Robert Borden ’91 is the deputy staff director of the House Committee on Oversight and Government Reform under Chairman Trey Gowdy. He has served on Capitol Hill for more than 20 years. He was the director of oversight for Speaker John Boehner and Majority Leaders Eric Cantor and Kevin McCarthy. In that capacity, he coordinated the oversight and investigative activities of House committees. Borden has also served as the general counsel of the Committee on Oversight and Government Reform and before that the House Committee on Education and the Workforce. In addition, he served as counsel to the select committees that investigated the Benghazi terrorist attacks and the response to Hurricane Katrina.

Borden graduated from Dickinson College in 1991 and from American University’s Washington College of Law in 1994. He lives in Northern Virginia with his wife and his two daughters.

Brandon Ferrance is the chairman of the Pennsylvania Federation of College Republicans, he is also currently serving on the executive committee of the Cumberland County Republican Committee as a vice chairman and the Credentials Committee of the College Republican National Committee. In the past he founded and chaired the Luzerne County Teenage Republicans, served as Northeast Central Caucus representative for the Pennsylvania Teenage Republicans, served as co-chairman, vice chairman, and secretary for the Pennsylvania Federation of College Republicans, as well as working on numerous campaigns across the Commonwealth. He was recently named to PoliticsPA’s 30 Under 30 list as one of Pennsylvania’s 2016 Rising Stars. Raised in Luzerne County, he now resides in Cumberland County and attends school at Shippensburg University where he majors in political science.

Former U.S. Congressman Jim Gerlach (R-PA) serves as the president and chief executive officer of the Business-Industry Political Action Committee (BIPAC).

He joins BIPAC following an extensive career in public service and the private sector. Rep. Gerlach served Pennsylvania’s Sixth Congressional District for 12 years where he most recently served on the House Ways and Means Committee and its Subcommittees on Health and Select Revenue. In the 113th Congress he was also the lead Republican on the Ways and Means Manufacturing Working Group. During his six terms in the House, from 2002-2014, Rep. Gerlach also served on the Transportation and Infrastructure Committee, Financial Services Committee, and the Small Business Committee.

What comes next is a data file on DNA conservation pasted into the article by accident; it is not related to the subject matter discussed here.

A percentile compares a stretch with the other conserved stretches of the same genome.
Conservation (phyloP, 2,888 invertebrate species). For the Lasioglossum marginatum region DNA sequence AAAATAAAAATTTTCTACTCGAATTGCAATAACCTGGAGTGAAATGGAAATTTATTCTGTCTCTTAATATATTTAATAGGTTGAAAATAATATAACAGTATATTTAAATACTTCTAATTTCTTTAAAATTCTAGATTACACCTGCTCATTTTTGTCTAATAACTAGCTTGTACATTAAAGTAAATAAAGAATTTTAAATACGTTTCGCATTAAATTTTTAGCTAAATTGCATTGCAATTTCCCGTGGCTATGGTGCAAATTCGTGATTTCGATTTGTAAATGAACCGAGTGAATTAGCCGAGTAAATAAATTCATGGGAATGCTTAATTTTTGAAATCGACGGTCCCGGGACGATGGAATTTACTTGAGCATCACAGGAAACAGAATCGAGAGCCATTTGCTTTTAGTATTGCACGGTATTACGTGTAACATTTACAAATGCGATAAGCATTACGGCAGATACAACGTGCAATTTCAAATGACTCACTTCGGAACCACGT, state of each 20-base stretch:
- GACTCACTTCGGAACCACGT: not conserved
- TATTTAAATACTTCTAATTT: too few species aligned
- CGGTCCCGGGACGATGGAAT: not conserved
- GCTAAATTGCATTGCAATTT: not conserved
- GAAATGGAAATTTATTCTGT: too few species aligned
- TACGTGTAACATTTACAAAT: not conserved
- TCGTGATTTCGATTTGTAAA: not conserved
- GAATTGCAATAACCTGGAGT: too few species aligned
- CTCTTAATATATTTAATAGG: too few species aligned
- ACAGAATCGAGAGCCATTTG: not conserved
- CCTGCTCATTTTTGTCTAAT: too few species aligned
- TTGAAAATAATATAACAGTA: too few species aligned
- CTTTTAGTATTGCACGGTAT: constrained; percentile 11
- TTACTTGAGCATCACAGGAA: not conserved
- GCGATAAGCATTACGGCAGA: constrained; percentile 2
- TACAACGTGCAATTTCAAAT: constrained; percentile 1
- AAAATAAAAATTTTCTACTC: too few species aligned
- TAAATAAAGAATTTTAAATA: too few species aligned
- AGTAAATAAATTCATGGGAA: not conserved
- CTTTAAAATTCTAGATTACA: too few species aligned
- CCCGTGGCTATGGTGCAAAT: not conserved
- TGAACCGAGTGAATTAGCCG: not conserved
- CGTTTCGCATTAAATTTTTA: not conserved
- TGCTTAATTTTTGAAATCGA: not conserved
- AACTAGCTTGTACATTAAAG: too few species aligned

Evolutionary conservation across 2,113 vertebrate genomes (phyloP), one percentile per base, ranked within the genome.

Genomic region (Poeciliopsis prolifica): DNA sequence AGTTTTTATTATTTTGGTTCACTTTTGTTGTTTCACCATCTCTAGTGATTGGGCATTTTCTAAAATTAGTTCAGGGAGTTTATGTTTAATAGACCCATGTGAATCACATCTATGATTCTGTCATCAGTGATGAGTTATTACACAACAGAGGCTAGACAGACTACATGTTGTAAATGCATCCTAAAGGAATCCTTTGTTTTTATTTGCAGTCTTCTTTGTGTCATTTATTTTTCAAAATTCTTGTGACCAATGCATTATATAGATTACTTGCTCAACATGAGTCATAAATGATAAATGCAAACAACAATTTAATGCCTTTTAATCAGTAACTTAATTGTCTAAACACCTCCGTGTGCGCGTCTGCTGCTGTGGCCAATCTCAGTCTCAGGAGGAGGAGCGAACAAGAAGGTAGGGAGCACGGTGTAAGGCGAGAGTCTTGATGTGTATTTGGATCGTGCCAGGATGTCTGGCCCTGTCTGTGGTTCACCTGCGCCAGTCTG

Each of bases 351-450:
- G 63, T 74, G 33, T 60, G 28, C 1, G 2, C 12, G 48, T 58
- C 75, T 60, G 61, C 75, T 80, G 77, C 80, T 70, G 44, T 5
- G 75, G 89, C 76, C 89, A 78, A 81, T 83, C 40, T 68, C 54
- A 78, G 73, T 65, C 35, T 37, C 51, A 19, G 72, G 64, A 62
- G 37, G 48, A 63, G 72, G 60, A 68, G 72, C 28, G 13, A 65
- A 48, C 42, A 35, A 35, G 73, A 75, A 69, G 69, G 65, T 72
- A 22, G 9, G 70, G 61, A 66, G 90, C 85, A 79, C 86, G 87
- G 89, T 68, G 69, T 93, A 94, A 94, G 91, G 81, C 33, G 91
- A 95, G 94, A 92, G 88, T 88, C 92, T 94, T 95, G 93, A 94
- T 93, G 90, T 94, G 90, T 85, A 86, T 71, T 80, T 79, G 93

National publications, including National Journal and Roll Call, have recognized Rep. Gerlach’s strong record as an independent voice. He is no stranger to difficult campaigns. The 6th District was ranked as the most competitive district in the nation between 2002 and 2008, according to a University of Minnesota survey.

Prior to his tenure with the U.S. Congress, Rep. Gerlach also served four years in the Pennsylvania House of Representatives and eight years in the Pennsylvania Senate. This public service was preceded by 10 years of private law practice in the Commonwealth.
Throughout his career, Jim has always stood for free enterprise. Gerlach was repeatedly named a “Guardian of Small Business” while serving the citizens of Pennsylvania as a state legislator and a Member of the U.S. Congress. While in Congress, he received perfect scores from BIPAC’s Outline for Prosperity, received the U.S. Chamber of Commerce Spirit of Enterprise award, and gained support from the National Federation of Independent Business (NFIB).

Active in his community, Gerlach served as a member of the board of directors of the Brandywine Health Foundation, as well as a member of the board of directors of MECA (Mission for Educating Children with Autism), the board of trustees of Dickinson College, the Chester County Agricultural Development Council, the West Brandywine Township Zoning Hearing Board, and the board of directors of the Brandywine Hospital.

oconneld OConnell DavidDavid O’Connell (moderator) is an assistant professor of political science at Dickinson College. His research interests include the presidency and religion and American politics. O’Connell’s research has been published in Presidential Studies Quarterly, and his first book, God Wills It: Presidents and the Political Use of Religion, was recently re-released in paperback. Professor O’Connell is a frequent media commentator on American politics, having appeared on C-SPAN, ABC27, CBS21, FOX43, WGAL 8 and WITF, and he has been interviewed by print outlets ranging from CNN to The Christian Science Monitor to the Associated Press. Professor O’Connell received his M.A., M.Phil., and Ph.D. in political science from Columbia University, and holds a B.A. in political science and economics from the University of Pennsylvania.

Video of the Panel Discussion

Raquel Cepeda

Journalist, Critic, Filmmaker, and Autobiographer

Remixing the American Dream

Wednesday, October 4, 2017
Anita Tuvin Schlechter Auditorium, 7 p.m.

The American Dream, Cepeda argues, is a pipedream for some and a birthright for others. Challenging the absurdity of the black-white national conversation about the American dream, Cepeda offers a working and accessible revision to suit generations of Americans, like her, who have been pushed to the margins.